Most emergency kits are designed about being cheap to make, which is certainly fine and very useful. But being cheap they require maintenance, replacing food batteries and first aid supplies, usually about twice a year. Which certainly isn’t bad, less then a car really. But it is like taking on another hobby.
I’ve been talking to people and they see the need to be prepared but just don’t have the time or attention for another hobby.
So can we design a 72 hour kit to cover the basics that use things with very long shelf lives? I think we can. By replacing a few key items with things that are able to sit on the shelf long term we can make an emergency kit that will last a very long time in the hall closet.
Maybe it isn’t ideal and sometimes not cheap but it is something you can give your parents, siblings or children that they can use in case of an emergency. It will give all of you more peace of mind.
The shortest lifespan item will be food. Most food spoils quickly. You might think MREs are great for this but they only last about a year at room temperature, about the same as regular canned goods.
However the Coast Guard needed some emergency rations for their lifeboats and developed the emergency food bar, they are designed to last 5 years in a lifeboat exposed to heat, cold and salty air. They’ll last practically forever in the back of your closet.
If you really want something that lasts forever and you’re willing to do some cooking; rice and beans will keep you alive indefinitely and they last 30+ years. I’d recommend lentils and white rice as they have the shortest cooking times.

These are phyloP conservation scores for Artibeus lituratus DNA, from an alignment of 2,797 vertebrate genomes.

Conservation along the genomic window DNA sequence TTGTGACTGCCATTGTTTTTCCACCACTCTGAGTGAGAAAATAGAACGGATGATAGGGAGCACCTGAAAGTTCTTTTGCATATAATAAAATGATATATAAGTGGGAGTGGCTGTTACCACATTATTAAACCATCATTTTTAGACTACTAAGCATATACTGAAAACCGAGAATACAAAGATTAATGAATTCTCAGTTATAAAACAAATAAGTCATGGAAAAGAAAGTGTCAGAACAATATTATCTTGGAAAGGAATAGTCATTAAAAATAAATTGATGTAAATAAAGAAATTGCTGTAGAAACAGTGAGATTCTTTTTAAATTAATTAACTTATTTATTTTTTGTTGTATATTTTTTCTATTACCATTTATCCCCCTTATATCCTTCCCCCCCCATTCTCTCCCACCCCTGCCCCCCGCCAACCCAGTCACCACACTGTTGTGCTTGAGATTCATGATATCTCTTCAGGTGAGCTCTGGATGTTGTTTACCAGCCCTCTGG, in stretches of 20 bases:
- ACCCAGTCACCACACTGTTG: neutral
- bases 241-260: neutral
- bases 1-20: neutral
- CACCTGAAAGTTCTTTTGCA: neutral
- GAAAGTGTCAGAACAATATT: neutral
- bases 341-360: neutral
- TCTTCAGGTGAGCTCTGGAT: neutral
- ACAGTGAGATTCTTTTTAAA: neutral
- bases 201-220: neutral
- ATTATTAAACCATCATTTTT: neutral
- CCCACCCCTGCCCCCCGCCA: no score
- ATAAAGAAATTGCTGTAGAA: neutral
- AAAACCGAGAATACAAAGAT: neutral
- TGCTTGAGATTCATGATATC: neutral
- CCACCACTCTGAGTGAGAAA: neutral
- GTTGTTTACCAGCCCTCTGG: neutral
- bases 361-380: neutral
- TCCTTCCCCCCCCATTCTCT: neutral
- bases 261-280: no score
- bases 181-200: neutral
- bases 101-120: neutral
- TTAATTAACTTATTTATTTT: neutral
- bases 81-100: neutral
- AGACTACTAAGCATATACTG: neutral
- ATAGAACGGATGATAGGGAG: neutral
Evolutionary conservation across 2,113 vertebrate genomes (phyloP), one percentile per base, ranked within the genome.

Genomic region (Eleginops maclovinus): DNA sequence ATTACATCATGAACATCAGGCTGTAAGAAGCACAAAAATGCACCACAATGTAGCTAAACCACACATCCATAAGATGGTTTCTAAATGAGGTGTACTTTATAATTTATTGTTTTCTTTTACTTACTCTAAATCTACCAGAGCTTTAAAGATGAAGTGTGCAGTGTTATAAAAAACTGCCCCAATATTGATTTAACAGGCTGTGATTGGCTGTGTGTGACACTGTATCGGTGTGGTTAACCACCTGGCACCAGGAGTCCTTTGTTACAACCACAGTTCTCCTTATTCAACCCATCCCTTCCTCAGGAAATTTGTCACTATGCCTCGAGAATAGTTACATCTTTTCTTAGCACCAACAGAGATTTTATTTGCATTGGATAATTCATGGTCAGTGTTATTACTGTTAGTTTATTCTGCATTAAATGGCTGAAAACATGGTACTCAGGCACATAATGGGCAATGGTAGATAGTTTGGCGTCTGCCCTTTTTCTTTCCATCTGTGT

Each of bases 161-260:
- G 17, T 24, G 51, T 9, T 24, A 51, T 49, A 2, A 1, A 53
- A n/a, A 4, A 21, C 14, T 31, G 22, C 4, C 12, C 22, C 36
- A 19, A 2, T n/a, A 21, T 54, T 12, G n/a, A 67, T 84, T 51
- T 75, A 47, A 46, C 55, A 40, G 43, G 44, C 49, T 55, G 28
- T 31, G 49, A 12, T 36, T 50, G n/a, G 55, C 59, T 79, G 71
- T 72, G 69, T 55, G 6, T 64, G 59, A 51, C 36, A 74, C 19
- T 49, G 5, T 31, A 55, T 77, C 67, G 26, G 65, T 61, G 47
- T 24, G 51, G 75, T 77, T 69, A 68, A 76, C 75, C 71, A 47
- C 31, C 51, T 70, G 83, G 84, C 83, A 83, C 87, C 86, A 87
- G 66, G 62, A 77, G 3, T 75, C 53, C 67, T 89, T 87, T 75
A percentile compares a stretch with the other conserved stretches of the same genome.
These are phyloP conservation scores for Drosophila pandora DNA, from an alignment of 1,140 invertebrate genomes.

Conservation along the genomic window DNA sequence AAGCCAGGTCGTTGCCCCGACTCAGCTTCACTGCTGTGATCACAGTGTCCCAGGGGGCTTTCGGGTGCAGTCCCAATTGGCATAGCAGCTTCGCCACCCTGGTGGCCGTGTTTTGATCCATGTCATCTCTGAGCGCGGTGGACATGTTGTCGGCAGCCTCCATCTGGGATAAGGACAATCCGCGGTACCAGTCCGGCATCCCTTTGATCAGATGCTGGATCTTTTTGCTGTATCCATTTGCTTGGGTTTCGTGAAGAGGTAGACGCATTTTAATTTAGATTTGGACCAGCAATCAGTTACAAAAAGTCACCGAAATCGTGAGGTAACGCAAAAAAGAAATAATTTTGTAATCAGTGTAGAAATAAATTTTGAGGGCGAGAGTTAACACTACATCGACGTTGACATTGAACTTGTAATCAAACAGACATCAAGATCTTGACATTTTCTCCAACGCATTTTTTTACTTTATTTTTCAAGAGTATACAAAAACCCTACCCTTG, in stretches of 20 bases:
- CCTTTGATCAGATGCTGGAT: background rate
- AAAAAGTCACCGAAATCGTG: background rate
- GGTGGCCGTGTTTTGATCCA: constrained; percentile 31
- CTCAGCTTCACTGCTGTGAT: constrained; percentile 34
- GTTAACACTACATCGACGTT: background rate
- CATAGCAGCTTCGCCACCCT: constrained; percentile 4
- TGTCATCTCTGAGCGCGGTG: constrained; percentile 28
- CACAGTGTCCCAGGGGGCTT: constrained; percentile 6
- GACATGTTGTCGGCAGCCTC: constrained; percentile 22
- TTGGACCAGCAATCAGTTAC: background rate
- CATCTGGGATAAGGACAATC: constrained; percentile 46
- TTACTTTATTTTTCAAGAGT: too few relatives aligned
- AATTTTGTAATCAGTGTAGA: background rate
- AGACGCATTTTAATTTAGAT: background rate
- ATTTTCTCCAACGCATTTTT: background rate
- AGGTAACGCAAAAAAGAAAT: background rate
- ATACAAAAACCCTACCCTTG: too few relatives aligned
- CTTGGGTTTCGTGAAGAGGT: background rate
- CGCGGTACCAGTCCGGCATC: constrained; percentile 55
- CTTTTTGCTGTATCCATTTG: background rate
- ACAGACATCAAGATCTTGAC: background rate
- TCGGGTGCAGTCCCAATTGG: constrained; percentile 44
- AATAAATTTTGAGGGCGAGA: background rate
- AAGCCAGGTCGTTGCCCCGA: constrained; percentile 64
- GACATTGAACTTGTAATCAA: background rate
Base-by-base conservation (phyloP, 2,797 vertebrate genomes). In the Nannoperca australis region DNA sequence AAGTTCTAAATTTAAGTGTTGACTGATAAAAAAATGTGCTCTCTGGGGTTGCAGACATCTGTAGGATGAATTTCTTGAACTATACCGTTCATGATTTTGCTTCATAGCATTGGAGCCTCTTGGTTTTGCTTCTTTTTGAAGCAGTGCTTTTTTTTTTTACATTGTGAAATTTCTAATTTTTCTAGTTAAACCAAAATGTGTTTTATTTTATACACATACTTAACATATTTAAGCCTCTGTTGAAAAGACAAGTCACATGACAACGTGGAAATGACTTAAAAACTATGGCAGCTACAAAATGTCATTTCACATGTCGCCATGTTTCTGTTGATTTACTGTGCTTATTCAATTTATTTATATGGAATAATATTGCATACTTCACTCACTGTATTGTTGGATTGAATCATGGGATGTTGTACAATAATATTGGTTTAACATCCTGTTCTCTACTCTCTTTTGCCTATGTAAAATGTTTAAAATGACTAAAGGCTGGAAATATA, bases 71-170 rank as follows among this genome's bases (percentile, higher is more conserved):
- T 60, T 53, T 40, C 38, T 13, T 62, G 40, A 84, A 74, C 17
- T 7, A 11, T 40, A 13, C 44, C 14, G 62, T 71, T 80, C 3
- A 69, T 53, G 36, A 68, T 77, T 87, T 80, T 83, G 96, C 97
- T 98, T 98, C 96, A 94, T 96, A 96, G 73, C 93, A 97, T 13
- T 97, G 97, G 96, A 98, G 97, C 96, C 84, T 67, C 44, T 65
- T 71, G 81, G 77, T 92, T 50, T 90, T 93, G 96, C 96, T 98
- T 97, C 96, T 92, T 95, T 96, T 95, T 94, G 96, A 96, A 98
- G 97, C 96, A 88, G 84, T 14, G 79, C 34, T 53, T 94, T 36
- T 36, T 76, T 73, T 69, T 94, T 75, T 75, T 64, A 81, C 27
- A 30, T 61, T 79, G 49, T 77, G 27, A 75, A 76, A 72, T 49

Have you noticed that bottled water has an expiration date? Do you know why? back in the 80′s New Jersey required all packaged foods to come with expiration dates, water is food therefore it needs an expiration date on it. Packagers put it on all their water so they wouldn’t have to worry about getting the right pallets to New Jersey. Well, New Jersey dropped that requirement, but now it is used as a marketing gimmick as people will throw out perfectly good water if it is past the date.
The water is fine though a few chemicals may have leached out and made it taste funny. It’s good enough to drink.
A good water filter is something that would be better then any chemical based water treatment method as chemicals will degrade over time even if they are sealing in their jars. While the activated charcoal stage may become inactive that is only for taste and so doesn’t really matter. If the filters are left sealed in their original packaging, they should last 5+ years.
In a first aid kit its the medicines and bandage that go bad over time. I can’t do anything about them though you should be rotating them through your main home kit anyway, but bandages we can do something about. The problem is that the adhesive on the bandages breaks down and doesn’t stick. We can get around that by stocking up gauze pads in various sizes and rolls of gauze and cotton bandages to hold them in place.
During WWI nurses were able to do amazing things with just gauze and cotton bandages, wrapping the most awkward places successfully.
Light, Communications and Energy
Batteries will go flat after a few years, because they self discharge internally because we can’t make anything perfectly. To counter this a hand crank light and radio will replace the normal battery powered flashlight and radio. Okay, in ten years the crank radio that can charge a cellphone might not be able to put out enough power for some future cellphone or have the right plug to connect even if it can. I’ll acept that limitation.
Matches will loose potency, butane lighters will leak, but a firesteel will always make sparks. Make sure to add some good firestarting instructions focused on using a firesteel.
The rest of a typical typical 72 hour kit: cash, tools, utensils, clothes, blanket, rope, towel, soap, books and the like already last for a long time so we’ll not worry about those.